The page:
Research Paper Volume 13, Issue 10 pp 14170—14184
Prediction of premature all-cause mortality in patients receiving peritoneal dialysis using modified artificial neural networks
How to Cite
Premature all-cause mortality is high in patients receiving peritoneal dialysis (PD). The accurate and early prediction of mortality is critical and difficult. Three prediction models, the logistic regression (LR) model, artificial neural network (ANN) classic model and a new structured ANN model (ANN mixed model), were constructed and evaluated using a receiver operating characteristic (ROC) curve analysis. The permutation feature importance was used to interpret the important features in the ANN models. Eight hundred fifty-nine patients were enrolled in the study. The LR model performed slightly better than the other two ANN models on the test dataset; however, in the total dataset, the ANN models fit much better. The ANN mixed model showed the best prediction performance, with area under the ROC curves (AUROCs) of 0.8 and 0.79 for the 6-month and 12-month datasets. Our study showed that age, diastolic blood pressure (DBP), and low-density lipoprotein cholesterol (LDL-c) levels were common risk factors for premature mortality in patients receiving PD. Our ANN mixed model had incomparable advantages in fitting the overall data characteristics, and age is a steady risk factor for premature mortality in patients undergoing PD. Otherwise, DBP and LDL-c levels should receive more attention for all-cause mortality during follow-up.
Materials and Methods
Study populationData from 1241 patients with ESRD who initially started PD between Jan 2006 and Dec 2019 at the First Affiliated Hospital of Wenzhou University were collected and reviewed. The inclusion criteria were as follows: 1. older than 18 years and 2. routine follow-up for more than twelve months in our PD center. The exclusion criteria were as follows: 1. a history of continuous hemodialysis for more than six months before continuous ambulatory peritoneal dialysis (CAPD) or a combination of continuous hemodialysis and CAPD, 2. a history of kidney transplantation, and 3. missing important data. Patients who met the above criteria were eventually enrolled in this study. The study protocol was reviewed and approved by the Ethics Committee of the First Affiliated Hospital of Wenzhou University before collecting any data.
Data collection and preparationThe following clinical characteristics were collected at the initiation of CAPD as predictor variables: demographic variables, including sex, age and complications such as chronic heart disease (CHD), diabetes mellitus (DM), and malignancy; and laboratory variables, including systolic blood pressure (SBP, mmHg), diastolic blood pressure (DBP, mmHg), total triglycerides (Tg), total cholesterol (Tc), low-density lipoprotein cholesterol (LDL-c), high-density lipoprotein cholesterol (HDL-c), serum albumin (g/dL), hemoglobin (g/dL), blood urea nitrogen (BUN, mg/dL), serum creatinine (Scr, μmol/L), serum phosphorus (P, mmol/l), intact parathyroid hormone (iPTH, pg/ml), and Kt/V. The causes of premature death were recorded during follow-up, and the primary endpoint of the study was all-cause mortality. We collected the data at the beginning of PD and during the follow-up period. Three datasets, namely, the 0-month, 6-month, and 12-month datasets, were collected, and the 0-month dataset (also called the total dataset) was used for training the prediction models. Missing values were imputed with values from the nearest three months. All included numerical variables were normalized by the Z-score.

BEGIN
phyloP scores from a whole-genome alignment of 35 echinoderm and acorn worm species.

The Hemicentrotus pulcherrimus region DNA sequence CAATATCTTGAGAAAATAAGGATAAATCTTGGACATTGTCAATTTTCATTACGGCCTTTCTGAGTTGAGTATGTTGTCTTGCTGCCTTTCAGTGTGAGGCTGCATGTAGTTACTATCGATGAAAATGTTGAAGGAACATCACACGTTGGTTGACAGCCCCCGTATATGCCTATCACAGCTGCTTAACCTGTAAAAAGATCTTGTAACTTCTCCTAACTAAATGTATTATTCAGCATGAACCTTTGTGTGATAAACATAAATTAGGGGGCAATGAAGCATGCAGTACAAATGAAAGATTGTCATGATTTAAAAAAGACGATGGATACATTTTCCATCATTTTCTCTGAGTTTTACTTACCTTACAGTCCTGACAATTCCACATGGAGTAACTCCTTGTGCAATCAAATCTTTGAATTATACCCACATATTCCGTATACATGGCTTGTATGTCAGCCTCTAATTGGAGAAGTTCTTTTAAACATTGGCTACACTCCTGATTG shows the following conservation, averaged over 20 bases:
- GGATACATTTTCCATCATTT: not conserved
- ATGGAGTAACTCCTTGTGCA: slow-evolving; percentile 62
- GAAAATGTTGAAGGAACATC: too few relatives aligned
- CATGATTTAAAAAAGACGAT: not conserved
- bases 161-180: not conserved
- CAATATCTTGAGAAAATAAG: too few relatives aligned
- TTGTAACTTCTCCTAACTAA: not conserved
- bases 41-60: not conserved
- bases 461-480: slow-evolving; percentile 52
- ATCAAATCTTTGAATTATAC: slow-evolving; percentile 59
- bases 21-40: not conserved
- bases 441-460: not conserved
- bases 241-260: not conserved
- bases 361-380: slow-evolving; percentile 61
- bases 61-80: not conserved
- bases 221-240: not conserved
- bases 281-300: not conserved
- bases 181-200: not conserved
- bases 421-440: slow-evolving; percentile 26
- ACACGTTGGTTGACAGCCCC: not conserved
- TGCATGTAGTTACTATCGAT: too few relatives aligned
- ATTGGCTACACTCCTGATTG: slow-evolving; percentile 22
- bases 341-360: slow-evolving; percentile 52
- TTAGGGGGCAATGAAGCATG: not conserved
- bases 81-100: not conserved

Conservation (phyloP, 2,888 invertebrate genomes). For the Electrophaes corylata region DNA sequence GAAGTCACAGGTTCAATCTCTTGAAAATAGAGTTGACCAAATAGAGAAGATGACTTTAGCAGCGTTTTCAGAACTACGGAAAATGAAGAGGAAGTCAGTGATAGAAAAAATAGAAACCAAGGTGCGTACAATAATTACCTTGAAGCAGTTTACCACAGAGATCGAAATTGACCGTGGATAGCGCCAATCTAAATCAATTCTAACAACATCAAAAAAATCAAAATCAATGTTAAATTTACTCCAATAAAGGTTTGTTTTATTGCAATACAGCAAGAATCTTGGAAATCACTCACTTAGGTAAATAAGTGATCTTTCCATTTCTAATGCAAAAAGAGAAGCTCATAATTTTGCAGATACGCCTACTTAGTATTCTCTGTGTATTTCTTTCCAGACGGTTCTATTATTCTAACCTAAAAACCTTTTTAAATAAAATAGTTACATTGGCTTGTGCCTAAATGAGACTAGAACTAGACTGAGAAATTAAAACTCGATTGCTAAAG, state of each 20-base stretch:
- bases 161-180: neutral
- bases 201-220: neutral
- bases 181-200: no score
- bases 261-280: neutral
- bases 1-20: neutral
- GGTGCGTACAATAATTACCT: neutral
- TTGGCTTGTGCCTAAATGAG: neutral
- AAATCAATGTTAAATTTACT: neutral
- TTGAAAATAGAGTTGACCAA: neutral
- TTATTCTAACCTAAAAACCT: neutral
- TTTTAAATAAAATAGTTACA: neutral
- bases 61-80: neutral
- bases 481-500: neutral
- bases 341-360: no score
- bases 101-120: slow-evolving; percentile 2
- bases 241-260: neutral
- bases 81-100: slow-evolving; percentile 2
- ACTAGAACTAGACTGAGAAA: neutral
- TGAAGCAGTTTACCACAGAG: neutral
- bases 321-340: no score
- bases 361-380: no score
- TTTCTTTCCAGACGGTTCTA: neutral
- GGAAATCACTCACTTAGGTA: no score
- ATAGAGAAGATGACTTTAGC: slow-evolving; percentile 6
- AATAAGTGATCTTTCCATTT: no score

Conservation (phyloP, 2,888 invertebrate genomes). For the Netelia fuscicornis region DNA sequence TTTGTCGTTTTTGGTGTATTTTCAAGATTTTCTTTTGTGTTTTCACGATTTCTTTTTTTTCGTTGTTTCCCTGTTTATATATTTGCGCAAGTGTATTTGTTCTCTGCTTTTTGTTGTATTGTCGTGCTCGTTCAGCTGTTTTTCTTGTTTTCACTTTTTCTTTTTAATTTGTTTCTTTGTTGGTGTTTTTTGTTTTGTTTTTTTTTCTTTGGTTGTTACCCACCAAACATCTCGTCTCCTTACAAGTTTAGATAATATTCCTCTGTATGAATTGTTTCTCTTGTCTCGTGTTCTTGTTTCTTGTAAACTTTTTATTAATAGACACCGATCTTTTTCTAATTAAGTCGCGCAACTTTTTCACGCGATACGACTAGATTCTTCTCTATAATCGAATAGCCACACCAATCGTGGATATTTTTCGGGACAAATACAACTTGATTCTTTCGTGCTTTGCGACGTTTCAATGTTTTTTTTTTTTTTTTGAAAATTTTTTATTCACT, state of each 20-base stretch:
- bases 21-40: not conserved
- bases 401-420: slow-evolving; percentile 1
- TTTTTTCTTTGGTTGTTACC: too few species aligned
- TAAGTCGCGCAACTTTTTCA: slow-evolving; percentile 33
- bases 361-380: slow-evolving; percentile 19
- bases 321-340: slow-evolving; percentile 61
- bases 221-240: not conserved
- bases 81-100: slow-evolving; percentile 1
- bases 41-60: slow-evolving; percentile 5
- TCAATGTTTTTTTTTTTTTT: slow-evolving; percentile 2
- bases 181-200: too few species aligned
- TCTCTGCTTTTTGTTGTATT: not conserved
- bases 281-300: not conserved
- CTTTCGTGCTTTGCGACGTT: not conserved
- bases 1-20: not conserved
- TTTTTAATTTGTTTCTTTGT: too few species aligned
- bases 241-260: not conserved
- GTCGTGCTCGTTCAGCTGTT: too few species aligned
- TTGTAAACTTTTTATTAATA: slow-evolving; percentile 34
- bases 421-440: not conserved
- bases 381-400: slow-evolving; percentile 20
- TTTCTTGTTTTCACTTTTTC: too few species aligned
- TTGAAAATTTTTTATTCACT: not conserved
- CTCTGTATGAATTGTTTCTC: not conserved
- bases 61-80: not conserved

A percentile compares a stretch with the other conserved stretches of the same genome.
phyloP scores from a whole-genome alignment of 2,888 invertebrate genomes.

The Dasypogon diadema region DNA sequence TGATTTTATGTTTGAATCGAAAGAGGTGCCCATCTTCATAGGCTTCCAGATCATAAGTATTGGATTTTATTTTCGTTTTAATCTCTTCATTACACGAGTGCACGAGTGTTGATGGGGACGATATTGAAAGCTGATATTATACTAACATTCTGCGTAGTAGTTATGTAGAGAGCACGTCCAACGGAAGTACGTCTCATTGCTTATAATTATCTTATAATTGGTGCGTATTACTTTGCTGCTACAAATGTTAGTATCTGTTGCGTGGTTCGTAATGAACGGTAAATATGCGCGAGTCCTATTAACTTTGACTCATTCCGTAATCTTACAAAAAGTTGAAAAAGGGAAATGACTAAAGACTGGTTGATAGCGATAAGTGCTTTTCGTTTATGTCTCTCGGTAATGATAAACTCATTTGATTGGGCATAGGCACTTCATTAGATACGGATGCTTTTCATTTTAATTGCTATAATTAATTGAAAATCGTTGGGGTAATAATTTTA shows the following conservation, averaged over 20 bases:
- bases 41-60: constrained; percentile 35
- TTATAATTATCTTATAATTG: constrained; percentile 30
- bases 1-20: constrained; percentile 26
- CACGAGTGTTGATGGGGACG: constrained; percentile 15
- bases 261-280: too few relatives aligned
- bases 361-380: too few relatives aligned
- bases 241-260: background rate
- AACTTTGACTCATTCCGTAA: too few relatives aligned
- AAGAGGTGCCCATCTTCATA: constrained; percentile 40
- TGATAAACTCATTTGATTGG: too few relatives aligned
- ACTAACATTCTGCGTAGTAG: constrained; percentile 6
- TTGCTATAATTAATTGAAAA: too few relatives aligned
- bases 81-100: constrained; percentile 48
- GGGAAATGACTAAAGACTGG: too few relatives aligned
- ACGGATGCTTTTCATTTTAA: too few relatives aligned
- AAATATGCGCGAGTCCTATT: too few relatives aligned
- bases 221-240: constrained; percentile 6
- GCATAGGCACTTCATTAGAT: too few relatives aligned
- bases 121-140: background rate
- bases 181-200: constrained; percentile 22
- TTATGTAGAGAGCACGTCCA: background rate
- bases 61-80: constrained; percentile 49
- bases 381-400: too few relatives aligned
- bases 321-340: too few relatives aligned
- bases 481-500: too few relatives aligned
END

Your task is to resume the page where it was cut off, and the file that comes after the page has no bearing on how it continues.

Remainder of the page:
Construction of prediction modelsThe TensorFlow platform (https://www.tensorflow.org/) was used for training the ANN models . We constructed two different types of ANN models. One is called the ANN classic model, which was built using a single neural network with 12 hidden layers. The numerical variables and categorical variables were input into the neural network simultaneously (Supplementary Figure 1). The other is called the ANN mixed model. Two different sub-neural networks were built for the numerical variables and categorical variables with nine hidden layers and eleven hidden layers, respectively. The two sub-networks were then merged into a new neural network with two hidden layers for predicting the outcomes (Supplementary Figure 1). The hyperparameters of the ANN models were adjusted during the study. Finally, we set the following parameters for the ANN models: epoch = 3500, batch size = 220, iteration = 0.0001, and L1 and L2 regularization penalties. The multivariable logistic model was built using the Scikit-learn platform . We selected the 0-month dataset to train the ANN models and logistic models and construct an early prediction model. The full 0-month dataset was randomly divided into three datasets: a training dataset (63.2%), validation dataset (48%), and test dataset (20%). The training dataset was used to train the ANN models and logistic models. The validation dataset displayed 31.2% overlap with the training dataset and was used to control overfitting during training of the ANN model. The test dataset did not have any overlapping data with the training dataset, and the validation dataset was used to assess the performance of the ANN models and logistic models (Supplementary Figure 2).